Secret Window, Secret Garden, is an interesting tale. It takes place in a remote cabin in the woods for its majority, and the main character is a fellow by the name of Mort Rainey. He’s an author, and also going through the healing process after a split with his wife. Not to mention he has a fellow named John Shooter harassing him about a story that Shooter claims Rainey plagiarized from him and passed it off as his own. This was a bizarre novella, and pretty freaking disturbing to boot. I enjoyed it, and it positively oozes Stephen King, not just because the main character is an author, either. I don’t want to give it away, but suffice it to say that the ending is pretty interesting.

The third story, entitled The Library Police, is such a strange concept that I ended up liking it, at first, chiefly due to the fact that it was unlike anything I’d ever read in the past, from Stephen King, or anyone, for that matter. It’s about a guy who checks out a couple of books from the local library, and he ends up misplacing, or losing them. And it ends up becoming a supernatural confrontation with the Librarian, who, as you might guess, is not what she appears to be. There’s other factors at play in this one, but, again, I don’t want to give it away. While the originality of The Library Police was what initially piqued my interest, Stephen King’s ability to tell a story and manufacture characters that tug at your emotions ended up taking centerstage for the final half of this novella.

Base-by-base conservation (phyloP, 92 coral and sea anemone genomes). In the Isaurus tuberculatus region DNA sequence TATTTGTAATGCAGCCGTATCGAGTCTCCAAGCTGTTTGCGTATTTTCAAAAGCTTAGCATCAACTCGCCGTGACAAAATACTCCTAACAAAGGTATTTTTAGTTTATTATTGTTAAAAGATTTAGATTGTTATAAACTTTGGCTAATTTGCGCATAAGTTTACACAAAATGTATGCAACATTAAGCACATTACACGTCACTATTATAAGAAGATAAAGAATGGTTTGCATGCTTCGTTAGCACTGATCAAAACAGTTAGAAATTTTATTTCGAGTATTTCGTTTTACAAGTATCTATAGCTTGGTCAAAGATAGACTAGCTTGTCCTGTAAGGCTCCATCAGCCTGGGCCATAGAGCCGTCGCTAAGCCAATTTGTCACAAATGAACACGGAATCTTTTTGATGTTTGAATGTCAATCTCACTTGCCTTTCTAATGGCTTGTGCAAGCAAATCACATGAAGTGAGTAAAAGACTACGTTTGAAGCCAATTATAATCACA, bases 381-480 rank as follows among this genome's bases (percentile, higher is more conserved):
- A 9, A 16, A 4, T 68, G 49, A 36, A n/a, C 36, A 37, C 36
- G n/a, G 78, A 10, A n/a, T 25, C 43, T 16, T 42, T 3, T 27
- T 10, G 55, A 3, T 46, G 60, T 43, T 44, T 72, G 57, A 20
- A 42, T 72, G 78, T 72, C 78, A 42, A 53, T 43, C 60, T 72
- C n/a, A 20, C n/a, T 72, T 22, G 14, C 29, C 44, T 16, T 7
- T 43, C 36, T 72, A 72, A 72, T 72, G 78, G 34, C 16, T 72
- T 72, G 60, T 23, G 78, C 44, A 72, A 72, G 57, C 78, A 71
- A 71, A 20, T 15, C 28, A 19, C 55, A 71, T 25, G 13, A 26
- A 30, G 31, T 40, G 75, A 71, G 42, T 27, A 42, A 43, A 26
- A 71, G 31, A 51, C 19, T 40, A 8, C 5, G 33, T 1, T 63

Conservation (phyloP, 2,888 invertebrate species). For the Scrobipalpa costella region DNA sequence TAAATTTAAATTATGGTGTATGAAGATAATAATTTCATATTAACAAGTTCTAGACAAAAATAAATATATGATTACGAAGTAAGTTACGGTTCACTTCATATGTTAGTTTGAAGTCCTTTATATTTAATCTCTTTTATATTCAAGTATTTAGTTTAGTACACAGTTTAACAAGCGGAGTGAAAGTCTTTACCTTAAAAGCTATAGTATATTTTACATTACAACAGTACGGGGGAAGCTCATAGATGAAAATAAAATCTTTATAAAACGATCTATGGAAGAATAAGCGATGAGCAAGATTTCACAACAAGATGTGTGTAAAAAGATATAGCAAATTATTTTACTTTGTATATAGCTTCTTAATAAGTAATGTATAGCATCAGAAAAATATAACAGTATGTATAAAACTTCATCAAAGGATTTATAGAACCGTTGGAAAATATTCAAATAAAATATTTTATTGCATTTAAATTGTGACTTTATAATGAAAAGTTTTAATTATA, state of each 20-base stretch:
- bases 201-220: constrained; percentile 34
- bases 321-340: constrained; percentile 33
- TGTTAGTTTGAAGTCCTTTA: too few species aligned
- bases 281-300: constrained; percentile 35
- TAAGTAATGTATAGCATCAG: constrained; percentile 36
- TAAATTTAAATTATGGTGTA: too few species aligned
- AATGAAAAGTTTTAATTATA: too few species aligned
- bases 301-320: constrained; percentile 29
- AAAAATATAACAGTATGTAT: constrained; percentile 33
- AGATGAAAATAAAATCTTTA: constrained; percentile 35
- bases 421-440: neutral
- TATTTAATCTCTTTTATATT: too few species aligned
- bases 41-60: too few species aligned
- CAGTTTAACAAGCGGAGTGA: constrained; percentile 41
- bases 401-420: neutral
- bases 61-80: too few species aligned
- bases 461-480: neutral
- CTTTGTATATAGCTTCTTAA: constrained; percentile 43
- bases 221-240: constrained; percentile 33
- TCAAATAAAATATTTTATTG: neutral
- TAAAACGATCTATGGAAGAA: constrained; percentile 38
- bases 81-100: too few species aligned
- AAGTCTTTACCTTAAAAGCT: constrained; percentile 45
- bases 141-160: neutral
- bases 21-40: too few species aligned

Onto the final act, and, in my opinion, the Master of Horror saved the best for last.

The Sun Dog is a VERY good novel. I really felt that frenzied compulsion to read more, and see how the themes of greed and guilt manifest in this very disquieting tale about a boy who gets an old polaroid camera as a gift, and no matter what he takes a picture of, the picture that the camera spits out displays a dog that gets closer and closer to the field of view, every single time. This book deals with concepts of greed, guilt, and, to some degree, religion, and it’s genuinely disquieting and unsettling, which is something that very few authors can really pull off with the degree of success that Stephen King does. The Sun Dog is also considered to be a prequel of sorts to what, at the time, was supposed to be the “Last Castle Rock Story”, which, of course, would be Needful Things. I thought it was very appropriate to see the character of Pop Merrill’s descent into madness, after actively trying to exploit a totally innocent teenager and his father. Obviously, this is a work of fiction, and not real-life. That being said, Pop Merrill’s dishonest character & blatantly chauvinistic personality eventually catches up to him, and it was nice to see Kevin & his father eventually become wise to Merrill’s shenanigans.